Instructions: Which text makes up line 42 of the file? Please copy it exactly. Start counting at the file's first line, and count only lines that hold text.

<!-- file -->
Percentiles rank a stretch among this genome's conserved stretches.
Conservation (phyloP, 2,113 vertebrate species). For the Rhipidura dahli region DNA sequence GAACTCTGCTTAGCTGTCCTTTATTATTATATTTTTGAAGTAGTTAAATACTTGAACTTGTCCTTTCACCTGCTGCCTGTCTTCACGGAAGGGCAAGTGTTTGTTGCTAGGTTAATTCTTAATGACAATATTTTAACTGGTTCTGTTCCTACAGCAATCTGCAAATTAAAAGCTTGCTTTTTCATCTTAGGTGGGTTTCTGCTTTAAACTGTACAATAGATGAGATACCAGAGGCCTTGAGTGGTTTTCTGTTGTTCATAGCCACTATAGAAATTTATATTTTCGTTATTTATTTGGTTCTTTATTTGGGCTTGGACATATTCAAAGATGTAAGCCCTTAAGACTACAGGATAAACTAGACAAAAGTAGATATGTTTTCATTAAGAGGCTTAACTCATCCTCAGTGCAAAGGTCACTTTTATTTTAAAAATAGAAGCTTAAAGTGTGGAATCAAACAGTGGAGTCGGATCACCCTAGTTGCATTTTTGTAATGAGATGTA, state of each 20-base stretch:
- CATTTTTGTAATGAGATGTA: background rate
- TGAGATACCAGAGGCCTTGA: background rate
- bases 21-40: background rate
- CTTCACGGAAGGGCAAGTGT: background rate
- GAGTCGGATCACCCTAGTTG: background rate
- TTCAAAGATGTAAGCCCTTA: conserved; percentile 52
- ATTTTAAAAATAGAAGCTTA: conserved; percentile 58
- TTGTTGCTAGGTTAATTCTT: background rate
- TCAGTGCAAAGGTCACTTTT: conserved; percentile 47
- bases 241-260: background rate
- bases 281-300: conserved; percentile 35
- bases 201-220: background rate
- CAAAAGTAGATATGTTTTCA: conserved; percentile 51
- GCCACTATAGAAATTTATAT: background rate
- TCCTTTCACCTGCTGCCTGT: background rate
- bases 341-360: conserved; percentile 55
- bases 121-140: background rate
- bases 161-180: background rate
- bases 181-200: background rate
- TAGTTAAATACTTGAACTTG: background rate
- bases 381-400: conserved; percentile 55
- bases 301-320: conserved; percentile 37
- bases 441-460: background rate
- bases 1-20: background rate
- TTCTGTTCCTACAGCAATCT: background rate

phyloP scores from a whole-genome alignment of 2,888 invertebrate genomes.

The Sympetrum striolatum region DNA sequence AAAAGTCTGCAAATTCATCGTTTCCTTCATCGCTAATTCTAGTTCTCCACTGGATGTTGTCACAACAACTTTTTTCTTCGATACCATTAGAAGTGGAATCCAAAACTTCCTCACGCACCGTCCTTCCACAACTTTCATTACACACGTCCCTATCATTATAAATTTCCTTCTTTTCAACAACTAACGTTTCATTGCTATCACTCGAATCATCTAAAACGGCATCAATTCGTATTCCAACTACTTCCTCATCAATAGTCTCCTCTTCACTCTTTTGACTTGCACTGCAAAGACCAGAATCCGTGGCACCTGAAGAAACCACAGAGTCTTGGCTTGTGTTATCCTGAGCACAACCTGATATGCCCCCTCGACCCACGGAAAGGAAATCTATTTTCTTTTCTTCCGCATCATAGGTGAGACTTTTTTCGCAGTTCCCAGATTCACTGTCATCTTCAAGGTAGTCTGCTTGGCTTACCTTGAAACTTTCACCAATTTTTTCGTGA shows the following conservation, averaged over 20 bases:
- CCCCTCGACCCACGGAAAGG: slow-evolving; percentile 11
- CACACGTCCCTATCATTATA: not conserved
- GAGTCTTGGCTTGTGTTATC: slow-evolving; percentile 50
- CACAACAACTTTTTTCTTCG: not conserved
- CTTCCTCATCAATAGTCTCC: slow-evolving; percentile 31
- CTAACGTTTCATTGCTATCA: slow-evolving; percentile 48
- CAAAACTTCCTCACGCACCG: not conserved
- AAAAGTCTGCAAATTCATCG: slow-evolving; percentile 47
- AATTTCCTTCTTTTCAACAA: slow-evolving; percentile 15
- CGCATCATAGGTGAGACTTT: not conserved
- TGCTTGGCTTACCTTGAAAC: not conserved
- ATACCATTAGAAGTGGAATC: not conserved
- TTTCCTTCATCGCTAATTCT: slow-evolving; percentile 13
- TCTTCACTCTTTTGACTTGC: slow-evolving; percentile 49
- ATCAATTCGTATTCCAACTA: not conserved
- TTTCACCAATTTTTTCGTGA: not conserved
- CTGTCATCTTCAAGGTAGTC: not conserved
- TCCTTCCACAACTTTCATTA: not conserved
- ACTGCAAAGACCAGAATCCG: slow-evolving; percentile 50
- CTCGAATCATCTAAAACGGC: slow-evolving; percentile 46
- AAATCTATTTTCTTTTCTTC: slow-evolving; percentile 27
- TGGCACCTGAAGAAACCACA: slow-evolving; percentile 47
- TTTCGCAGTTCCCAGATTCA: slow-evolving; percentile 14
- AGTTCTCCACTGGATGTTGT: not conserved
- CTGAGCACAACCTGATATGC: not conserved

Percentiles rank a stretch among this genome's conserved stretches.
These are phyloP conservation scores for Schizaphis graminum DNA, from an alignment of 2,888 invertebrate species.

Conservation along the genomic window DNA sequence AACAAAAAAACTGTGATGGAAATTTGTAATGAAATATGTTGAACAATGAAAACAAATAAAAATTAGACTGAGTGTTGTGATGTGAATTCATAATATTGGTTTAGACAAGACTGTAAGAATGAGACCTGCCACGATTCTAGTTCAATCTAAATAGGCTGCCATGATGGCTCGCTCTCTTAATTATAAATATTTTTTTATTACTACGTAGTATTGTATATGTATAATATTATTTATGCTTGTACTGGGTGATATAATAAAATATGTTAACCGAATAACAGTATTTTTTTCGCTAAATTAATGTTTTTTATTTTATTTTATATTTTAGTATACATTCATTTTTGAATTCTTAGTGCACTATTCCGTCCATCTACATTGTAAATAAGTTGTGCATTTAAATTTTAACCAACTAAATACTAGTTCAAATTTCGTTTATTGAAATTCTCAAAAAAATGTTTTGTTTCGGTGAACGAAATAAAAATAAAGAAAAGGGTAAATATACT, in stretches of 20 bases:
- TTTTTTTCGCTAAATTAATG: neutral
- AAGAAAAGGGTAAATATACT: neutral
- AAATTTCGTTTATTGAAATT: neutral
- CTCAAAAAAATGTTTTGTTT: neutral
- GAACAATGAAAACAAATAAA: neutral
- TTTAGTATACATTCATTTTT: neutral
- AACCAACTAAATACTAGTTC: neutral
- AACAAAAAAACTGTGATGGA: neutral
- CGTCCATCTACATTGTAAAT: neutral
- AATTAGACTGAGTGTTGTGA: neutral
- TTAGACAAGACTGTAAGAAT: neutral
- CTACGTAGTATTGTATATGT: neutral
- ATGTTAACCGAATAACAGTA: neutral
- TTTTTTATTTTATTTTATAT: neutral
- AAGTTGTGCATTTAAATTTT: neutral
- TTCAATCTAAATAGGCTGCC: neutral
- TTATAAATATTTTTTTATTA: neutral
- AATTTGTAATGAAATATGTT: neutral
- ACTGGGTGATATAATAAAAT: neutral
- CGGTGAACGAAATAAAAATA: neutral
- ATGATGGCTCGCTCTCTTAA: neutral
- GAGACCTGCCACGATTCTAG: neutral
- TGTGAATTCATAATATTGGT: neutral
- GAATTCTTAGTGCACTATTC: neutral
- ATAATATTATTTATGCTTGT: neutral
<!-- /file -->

- TTTCCTTCATCGCTAATTCT: slow-evolving; percentile 13